Common Mistakes by New PD Managers

Janet Hawk Hand Raised

Five ways to save yourself when you’re thrown in the middle of the lake and told to swim …

I’ve seen it talked and written about SO many times: people promoted to a new role and then left to their own devices without much guidance or resources to actually succeed. No training, just given a new role and new responsibilities.

To do this to someone who has no experience in management is setting them up for failure and will cause major problems with your team and, ultimately, your guests. The stress of the new role and not knowing what to do can be disastrous to the success of your organization. Not to mention, making the work environment absolutely miserable! If these issues aren’t addressed, the department will become a pressure cooker waiting to explode. This not only applies to the PD department, but to all departments.

I recently read an article in the Wall Street Journal on leadership adapted from “The Wall Street Journal Essential Guide to Management” by Alan Murray. He talked about how different the roles of management and leadership are and that they should go hand-in-hand. Managers are required to plan, coordinate and help organize. A leader inspires and motivates. Uniting these two roles is the secret to success for the entire department. So, how do you do that? Below are a few helpful hints:

1. Get to know your team

Ironically, the role of overseeing a PD team is a lot like a host relating to a guest. Each member of the team is different, with different motivations and different needs. Not only as a group, but also, individually. Just like a host does with a guest, you need to take the time to develop the relationship with your team. LISTEN!

2. No egos allowed

It’s not about you. Your team will react much better to you if you are honest and upfront with them. Bottom line, you ARE going to make mistakes so, own them, fix them, forgive yourself and move on. Your team is going to make mistakes, too. Coach them through it. Mistakes won’t kill you and they can be the best learning tool you will ever use. If you aren’t making mistakes, you aren’t taking chances. Player Development is all about taking chances!

3. Encourage and motivate

Once you get to know your team, both as a group and as individuals, you will know what makes them tick. Your team WANTS to do a good job, not only for you and your casino, but for themselves and their guests. Help them organize, prioritize and plan ahead. Use the knowledge about your team to motivate and encourage them … often! Get feedback as a group and individually to see what is working and what isn’t. Again, listen! Based on this crucial information, you can set performance goals and initiatives that, along with detailed analysis, will help your team succeed. Celebrate successes!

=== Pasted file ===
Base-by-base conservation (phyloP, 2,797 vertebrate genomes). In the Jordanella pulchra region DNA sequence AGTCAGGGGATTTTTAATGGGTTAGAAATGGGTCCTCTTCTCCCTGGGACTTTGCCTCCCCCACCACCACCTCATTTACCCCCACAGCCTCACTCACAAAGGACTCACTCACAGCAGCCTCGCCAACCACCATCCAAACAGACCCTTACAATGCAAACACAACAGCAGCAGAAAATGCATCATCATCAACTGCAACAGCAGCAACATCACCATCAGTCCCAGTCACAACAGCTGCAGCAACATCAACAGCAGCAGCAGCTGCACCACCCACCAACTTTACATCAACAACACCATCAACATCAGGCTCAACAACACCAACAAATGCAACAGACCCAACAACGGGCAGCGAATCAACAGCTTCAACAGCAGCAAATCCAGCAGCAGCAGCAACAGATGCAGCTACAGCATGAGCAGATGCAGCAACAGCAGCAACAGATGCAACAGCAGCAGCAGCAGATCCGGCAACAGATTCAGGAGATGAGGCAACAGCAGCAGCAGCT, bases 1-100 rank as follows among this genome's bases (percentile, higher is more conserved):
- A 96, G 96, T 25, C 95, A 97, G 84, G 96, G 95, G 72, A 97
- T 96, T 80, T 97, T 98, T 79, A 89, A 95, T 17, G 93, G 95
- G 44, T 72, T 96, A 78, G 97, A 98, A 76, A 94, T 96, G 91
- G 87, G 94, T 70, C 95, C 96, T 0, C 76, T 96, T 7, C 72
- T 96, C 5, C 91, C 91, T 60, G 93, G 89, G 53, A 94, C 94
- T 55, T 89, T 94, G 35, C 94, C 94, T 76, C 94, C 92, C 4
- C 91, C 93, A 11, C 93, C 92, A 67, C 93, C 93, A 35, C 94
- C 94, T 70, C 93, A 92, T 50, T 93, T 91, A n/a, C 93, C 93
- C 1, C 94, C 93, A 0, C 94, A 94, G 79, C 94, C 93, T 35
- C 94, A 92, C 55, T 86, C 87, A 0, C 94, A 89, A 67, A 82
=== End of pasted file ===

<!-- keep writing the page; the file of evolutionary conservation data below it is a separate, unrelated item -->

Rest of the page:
4. Don’t “lay down the law”

Demands and threats will never get your team to follow you or produce. One of the worst things that new managers do is to not address issues or problems head on, face to face. It’s uncomfortable, I get it. But, avoiding a problem and hoping it will go away or sending out a “blanket” email to the entire team filled with threats and intimidation are no-nos. First of all, threats and intimidation will never create a positive result. Second, it is highly likely that the employee that the email is intended for will ignore it and it will have a profoundly negative effect on the rest of the team. This is where knowing each member of you team really becomes important. Face to face interaction is the only way. You can’t coach your team from a computer. Address the issue head on, ask questions (why, when, where, what), listen (just as important!!) and, if necessary, hold them accountable, then develop a plan to move forward.

5. Ask for help

It’s ok to ask for help. No one knows it all. Don’t be afraid to ask for advice or guidance … from everyone and listen! The best education I ever got was when I was just starting in the casino business in Vegas and I listened to people that had “been there, done that.” Some were management, some were frontline, and others were in completely different departments. Their stories were not only amazing and incredibly interesting, but taught me so much. All the good, bad and infamous!

Never stop learning and growing with your team and don’t be afraid to get in the trenches with them. It will not only give you a greater perspective of what they are dealing with, but your team will appreciate it!

PS: Just one pet peeve …

Stop the team reading assignments and book reports! This isn’t school and your team has enough to do. You can (and should!) read books, articles, etc. that will expand your knowledge. Use that new knowledge when you coach and lead by example!

Janet Hawk